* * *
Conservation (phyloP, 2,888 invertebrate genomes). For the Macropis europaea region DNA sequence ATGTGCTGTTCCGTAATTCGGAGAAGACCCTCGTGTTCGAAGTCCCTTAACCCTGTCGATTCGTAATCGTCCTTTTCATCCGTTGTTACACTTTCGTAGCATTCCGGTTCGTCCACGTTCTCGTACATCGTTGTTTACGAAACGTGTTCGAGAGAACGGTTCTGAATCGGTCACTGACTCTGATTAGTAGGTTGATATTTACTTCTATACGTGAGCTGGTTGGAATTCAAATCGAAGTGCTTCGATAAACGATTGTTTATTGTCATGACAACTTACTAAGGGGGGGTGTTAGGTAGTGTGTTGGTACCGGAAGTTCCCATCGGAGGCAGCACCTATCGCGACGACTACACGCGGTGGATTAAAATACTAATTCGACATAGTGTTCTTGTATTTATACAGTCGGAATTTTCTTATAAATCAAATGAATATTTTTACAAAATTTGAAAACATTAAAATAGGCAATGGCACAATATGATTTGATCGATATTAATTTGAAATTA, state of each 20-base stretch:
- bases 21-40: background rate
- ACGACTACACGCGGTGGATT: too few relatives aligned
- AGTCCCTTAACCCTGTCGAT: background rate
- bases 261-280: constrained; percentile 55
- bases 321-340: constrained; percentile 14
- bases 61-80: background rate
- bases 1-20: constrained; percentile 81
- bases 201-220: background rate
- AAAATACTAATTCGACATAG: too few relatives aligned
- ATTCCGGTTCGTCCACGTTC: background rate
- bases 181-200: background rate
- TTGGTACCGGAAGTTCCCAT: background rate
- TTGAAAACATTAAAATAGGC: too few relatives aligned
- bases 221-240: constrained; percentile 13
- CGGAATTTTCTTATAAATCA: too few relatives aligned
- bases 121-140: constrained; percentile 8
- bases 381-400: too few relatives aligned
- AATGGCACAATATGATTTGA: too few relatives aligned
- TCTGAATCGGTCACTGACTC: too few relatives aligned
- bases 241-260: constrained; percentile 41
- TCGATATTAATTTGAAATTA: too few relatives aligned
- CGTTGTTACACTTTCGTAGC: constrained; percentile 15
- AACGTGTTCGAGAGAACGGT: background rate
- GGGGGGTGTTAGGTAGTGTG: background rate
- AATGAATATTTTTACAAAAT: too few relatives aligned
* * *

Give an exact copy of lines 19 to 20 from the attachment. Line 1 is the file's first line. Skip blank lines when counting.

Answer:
- AATGGCACAATATGATTTGA: too few relatives aligned
- TCTGAATCGGTCACTGACTC: too few relatives aligned